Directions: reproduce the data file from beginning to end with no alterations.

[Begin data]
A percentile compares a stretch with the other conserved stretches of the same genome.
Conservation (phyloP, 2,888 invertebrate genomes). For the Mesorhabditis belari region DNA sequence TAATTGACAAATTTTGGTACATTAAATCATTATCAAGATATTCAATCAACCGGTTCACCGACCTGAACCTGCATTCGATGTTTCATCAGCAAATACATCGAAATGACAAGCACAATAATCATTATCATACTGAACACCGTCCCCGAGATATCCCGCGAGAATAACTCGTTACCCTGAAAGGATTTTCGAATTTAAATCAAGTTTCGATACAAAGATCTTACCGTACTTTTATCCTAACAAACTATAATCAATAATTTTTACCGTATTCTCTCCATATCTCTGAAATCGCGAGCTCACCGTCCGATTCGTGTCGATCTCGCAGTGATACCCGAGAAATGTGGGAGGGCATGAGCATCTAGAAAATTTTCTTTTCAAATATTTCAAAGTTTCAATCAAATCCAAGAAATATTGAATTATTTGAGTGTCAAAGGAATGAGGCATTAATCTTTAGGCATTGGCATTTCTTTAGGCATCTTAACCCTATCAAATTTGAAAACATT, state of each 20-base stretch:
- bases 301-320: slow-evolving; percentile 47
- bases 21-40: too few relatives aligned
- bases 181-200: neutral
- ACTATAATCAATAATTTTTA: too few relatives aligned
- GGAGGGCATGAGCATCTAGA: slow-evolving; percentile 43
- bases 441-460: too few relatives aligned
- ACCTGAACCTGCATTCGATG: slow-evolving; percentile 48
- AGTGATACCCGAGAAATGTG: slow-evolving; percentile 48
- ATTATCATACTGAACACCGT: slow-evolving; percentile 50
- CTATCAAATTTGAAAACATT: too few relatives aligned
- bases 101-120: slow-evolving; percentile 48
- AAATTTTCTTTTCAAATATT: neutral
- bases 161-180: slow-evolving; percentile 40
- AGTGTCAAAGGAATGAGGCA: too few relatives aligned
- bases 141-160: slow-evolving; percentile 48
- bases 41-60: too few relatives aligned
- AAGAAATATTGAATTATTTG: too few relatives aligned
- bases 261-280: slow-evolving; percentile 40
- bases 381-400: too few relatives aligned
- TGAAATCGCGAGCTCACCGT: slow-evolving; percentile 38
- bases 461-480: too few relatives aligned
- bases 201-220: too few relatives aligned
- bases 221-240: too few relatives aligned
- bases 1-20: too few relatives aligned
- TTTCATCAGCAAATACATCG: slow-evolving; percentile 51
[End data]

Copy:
A percentile compares a stretch with the other conserved stretches of the same genome.
Conservation (phyloP, 2,888 invertebrate genomes). For the Mesorhabditis belari region DNA sequence TAATTGACAAATTTTGGTACATTAAATCATTATCAAGATATTCAATCAACCGGTTCACCGACCTGAACCTGCATTCGATGTTTCATCAGCAAATACATCGAAATGACAAGCACAATAATCATTATCATACTGAACACCGTCCCCGAGATATCCCGCGAGAATAACTCGTTACCCTGAAAGGATTTTCGAATTTAAATCAAGTTTCGATACAAAGATCTTACCGTACTTTTATCCTAACAAACTATAATCAATAATTTTTACCGTATTCTCTCCATATCTCTGAAATCGCGAGCTCACCGTCCGATTCGTGTCGATCTCGCAGTGATACCCGAGAAATGTGGGAGGGCATGAGCATCTAGAAAATTTTCTTTTCAAATATTTCAAAGTTTCAATCAAATCCAAGAAATATTGAATTATTTGAGTGTCAAAGGAATGAGGCATTAATCTTTAGGCATTGGCATTTCTTTAGGCATCTTAACCCTATCAAATTTGAAAACATT, state of each 20-base stretch:
- bases 301-320: slow-evolving; percentile 47
- bases 21-40: too few relatives aligned
- bases 181-200: neutral
- ACTATAATCAATAATTTTTA: too few relatives aligned
- GGAGGGCATGAGCATCTAGA: slow-evolving; percentile 43
- bases 441-460: too few relatives aligned
- ACCTGAACCTGCATTCGATG: slow-evolving; percentile 48
- AGTGATACCCGAGAAATGTG: slow-evolving; percentile 48
- ATTATCATACTGAACACCGT: slow-evolving; percentile 50
- CTATCAAATTTGAAAACATT: too few relatives aligned
- bases 101-120: slow-evolving; percentile 48
- AAATTTTCTTTTCAAATATT: neutral
- bases 161-180: slow-evolving; percentile 40
- AGTGTCAAAGGAATGAGGCA: too few relatives aligned
- bases 141-160: slow-evolving; percentile 48
- bases 41-60: too few relatives aligned
- AAGAAATATTGAATTATTTG: too few relatives aligned
- bases 261-280: slow-evolving; percentile 40
- bases 381-400: too few relatives aligned
- TGAAATCGCGAGCTCACCGT: slow-evolving; percentile 38
- bases 461-480: too few relatives aligned
- bases 201-220: too few relatives aligned
- bases 221-240: too few relatives aligned
- bases 1-20: too few relatives aligned
- TTTCATCAGCAAATACATCG: slow-evolving; percentile 51